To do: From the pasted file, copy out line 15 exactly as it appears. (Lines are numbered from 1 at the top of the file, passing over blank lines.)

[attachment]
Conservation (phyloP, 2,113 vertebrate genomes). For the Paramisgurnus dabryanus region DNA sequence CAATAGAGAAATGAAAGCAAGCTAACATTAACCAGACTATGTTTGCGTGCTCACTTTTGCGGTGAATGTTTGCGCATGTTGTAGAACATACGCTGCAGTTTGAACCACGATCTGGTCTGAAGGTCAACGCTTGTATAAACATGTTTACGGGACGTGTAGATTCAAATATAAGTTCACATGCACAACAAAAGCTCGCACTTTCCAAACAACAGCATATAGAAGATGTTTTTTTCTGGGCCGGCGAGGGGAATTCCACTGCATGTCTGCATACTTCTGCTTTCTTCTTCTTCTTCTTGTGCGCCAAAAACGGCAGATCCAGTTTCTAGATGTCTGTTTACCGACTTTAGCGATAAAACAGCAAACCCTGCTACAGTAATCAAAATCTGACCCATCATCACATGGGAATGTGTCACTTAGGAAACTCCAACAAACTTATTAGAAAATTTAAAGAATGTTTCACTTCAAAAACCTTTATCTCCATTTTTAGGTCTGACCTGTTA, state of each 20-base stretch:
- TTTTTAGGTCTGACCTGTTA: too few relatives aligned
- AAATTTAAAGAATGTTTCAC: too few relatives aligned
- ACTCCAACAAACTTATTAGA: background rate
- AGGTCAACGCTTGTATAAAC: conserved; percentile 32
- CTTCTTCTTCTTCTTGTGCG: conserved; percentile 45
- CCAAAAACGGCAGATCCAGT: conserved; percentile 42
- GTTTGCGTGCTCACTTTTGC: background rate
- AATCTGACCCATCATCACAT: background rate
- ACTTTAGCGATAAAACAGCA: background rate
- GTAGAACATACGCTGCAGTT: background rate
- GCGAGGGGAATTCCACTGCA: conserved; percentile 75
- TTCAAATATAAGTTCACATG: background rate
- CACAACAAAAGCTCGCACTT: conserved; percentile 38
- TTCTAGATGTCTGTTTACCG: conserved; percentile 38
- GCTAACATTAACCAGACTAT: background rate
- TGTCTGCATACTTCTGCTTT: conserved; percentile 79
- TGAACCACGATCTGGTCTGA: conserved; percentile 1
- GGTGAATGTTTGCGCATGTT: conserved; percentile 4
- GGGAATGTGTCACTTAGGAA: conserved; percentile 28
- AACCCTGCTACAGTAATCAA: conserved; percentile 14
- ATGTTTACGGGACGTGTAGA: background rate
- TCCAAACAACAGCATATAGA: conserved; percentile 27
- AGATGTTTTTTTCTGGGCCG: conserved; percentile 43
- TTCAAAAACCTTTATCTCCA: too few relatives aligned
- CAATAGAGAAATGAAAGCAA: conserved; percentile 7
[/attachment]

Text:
- TTCTAGATGTCTGTTTACCG: conserved; percentile 38